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Herrera v. Federal Bureau of Prisons

United States District Court, S.D. Georgia, Waycross Division

October 6, 2017

JORGE HERRERA, Petitioner,
v.
FEDERAL BUREAU OF PRISONS, Respondent.

          ORDER AND REPORT AND RECOMMENDATION

          R. STAN BAKER UNITED STATES MAGISTRATE JUDGE

         This matter comes before the Court on Petitioner's failure to comply with the Court's Order to keep the Court apprised of any change in his address. For the following reasons, I RECOMMEND that Petitioner's Petition, (doc. 1), be DISMISSED without prejudice for Petitioner's failure to prosecute and failure to follow the Court's Order. I further RECOMMEND that Petitioner be denied leave to appeal in forma pauperis.

         BACKGROUND

         On July 10, 2017, Petitioner, proceeding pro se, filed a Petition pursuant to 28 U.S.C. § 2241 in the Southern District of Florida. (Doc. 1.) Though Petitioner initially failed to pay the $5.00 filing fee, he did so on July 25, 2017. (Doc. 7.) On July 13, 2017, United States Magistrate Judge Patrick A. White of the Southern District of Florida issued an Order of instructions to Petitioner. (Doc. 3.) Among other things, Judge White instructed Petitioner to advise the Court in writing of any change in Petitioner's address. (Id. at p. 2.) The Order explained to Petitioner that his failure to notify the Court of any change in his address may result in dismissal of his case for lack of prosecution. Id.

         On August 28, 2017, the Southern District of Florida transferred this action to this Court because Petitioner was incarcerated at D. Ray James Correctional Facility in Folkston, Georgia, which is located in this District. (Doc. 9.) On August 30, 2017, this Court mailed a Notice of Case Transfer to Petitioner at his last known place of residence, D. Ray James. (Doc. 12.) However, the mail was returned undeliverable because Petitioner is no longer at the Prison. (Doc. 13.) Petitioner has not notified the Court of his change of address or made any effort to inform the Court of his whereabouts. Indeed, Petitioner has not taken any action in this case since July 25, 2017.

         DISCUSSION

         The Court must now determine how to address Petitioner's failure to comply with the Southern District of Florida's Court's directive to keep the court apprised of any changes in his address. For the reasons set forth below, I recommend that the Petitioner be dismissed and that Petitioner be denied leave to appeal in forma pauperis.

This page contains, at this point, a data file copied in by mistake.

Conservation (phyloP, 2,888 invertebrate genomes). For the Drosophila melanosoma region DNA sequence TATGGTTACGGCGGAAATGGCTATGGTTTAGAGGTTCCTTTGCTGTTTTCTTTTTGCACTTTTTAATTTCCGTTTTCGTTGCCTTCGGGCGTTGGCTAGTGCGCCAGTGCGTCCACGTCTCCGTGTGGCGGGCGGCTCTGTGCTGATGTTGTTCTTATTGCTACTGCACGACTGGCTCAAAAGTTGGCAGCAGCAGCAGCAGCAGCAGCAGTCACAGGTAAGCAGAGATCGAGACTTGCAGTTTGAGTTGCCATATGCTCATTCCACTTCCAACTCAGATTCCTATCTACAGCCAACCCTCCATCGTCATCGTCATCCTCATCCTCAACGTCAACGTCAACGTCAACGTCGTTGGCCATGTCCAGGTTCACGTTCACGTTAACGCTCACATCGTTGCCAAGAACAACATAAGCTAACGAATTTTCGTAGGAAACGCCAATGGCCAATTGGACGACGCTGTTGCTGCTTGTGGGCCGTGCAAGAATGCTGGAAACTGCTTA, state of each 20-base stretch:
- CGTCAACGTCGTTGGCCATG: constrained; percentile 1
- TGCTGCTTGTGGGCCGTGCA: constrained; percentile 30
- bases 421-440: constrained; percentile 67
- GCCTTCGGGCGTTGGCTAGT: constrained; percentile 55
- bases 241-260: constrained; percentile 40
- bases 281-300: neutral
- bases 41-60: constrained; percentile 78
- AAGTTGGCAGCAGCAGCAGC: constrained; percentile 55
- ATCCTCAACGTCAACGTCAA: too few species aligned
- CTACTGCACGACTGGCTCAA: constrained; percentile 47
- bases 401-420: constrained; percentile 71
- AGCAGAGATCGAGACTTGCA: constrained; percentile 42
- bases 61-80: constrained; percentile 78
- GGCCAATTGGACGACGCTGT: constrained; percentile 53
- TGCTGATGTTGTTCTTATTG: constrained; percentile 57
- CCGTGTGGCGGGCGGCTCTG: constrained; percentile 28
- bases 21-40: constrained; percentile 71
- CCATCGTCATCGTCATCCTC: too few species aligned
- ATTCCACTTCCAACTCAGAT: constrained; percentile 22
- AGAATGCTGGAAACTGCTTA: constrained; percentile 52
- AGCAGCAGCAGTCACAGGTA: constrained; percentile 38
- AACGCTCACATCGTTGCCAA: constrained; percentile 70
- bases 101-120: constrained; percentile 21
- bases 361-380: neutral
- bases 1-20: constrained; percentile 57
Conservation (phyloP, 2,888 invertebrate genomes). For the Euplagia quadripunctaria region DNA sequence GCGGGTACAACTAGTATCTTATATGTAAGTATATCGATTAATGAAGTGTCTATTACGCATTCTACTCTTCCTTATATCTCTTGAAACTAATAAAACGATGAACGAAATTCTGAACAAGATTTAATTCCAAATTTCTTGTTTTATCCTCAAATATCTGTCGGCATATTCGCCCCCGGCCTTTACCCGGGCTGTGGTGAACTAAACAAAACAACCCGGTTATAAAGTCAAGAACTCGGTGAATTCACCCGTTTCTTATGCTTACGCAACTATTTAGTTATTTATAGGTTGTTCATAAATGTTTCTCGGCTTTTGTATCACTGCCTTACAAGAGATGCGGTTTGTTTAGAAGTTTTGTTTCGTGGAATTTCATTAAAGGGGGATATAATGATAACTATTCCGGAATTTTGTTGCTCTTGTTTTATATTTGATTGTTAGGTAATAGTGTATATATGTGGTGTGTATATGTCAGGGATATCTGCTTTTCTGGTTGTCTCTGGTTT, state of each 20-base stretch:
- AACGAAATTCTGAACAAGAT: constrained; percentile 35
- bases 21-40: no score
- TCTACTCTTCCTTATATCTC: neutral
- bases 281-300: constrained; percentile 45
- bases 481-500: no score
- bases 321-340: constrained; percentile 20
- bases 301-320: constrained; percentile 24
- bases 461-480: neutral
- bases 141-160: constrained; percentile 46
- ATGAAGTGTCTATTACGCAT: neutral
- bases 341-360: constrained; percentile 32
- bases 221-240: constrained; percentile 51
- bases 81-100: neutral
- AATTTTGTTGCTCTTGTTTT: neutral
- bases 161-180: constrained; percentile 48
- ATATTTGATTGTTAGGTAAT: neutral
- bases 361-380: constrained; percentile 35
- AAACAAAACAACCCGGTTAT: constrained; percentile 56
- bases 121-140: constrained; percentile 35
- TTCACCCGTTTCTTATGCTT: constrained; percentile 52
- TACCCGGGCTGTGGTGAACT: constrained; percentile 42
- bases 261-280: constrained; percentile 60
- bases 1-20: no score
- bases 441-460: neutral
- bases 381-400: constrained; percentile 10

I. Dismissal for Failure to Prosecute and Failure to Follow a Court Order.

         A district court may dismiss a Petitioner's claims sua sponte pursuant to either Federal Rule of Civil Procedure 41(b) (“Rule 41(b)”) or the court's inherent authority to manage its docket.[1] Link v. Wabash Railroad Company, 370 U.S. 626 (1962);[2] Coleman v. St. Lucie Cty. Jail, 433 F. App'x 716, 718 (11th Cir. 2011) (citing Fed.R.Civ.P. 41(b) and Betty K Agencies, Ltd. v. M/V MONADA, 432 F.3d 1333, 1337 (11th Cir. 2005)). In particular, Rule 41(b) allows for the involuntary dismissal of a petitioner's claims where he has failed to prosecute those claims, comply with the Federal Rules of Civil Procedure or local rules, or follow a court order. Fed.R.Civ.P. 41(b); see also Coleman, 433 F. App'x at 718; Sanders v. Barrett, No. 05-12660, 2005 WL 2640979, at *1 (11th Cir. Oct. 17, 2005) (citing Kilgo v. Ricks, 983 F.2d 189, 192 (11th Cir. 1993)); cf. Local R. 41.1(b) (“[T]he assigned Judge may, after notice to counsel of record, sua sponte . . . dismiss any action for want of prosecution, with or without prejudice[, ] . . . [based on] willful disobedience or neglect of any order of the Court.” (emphasis omitted)). Additionally, a district court's “power to dismiss is an inherent aspect of its authority to enforce its orders and ensure prompt disposition of lawsuits.” Brown v. Tallahasse Police Dep't, 205 F. App'x 802, 802 (11th Cir. 2006) (quoting Jones v. Graham, 709 F.2d 1457, 1458 (11th Cir. 1983)).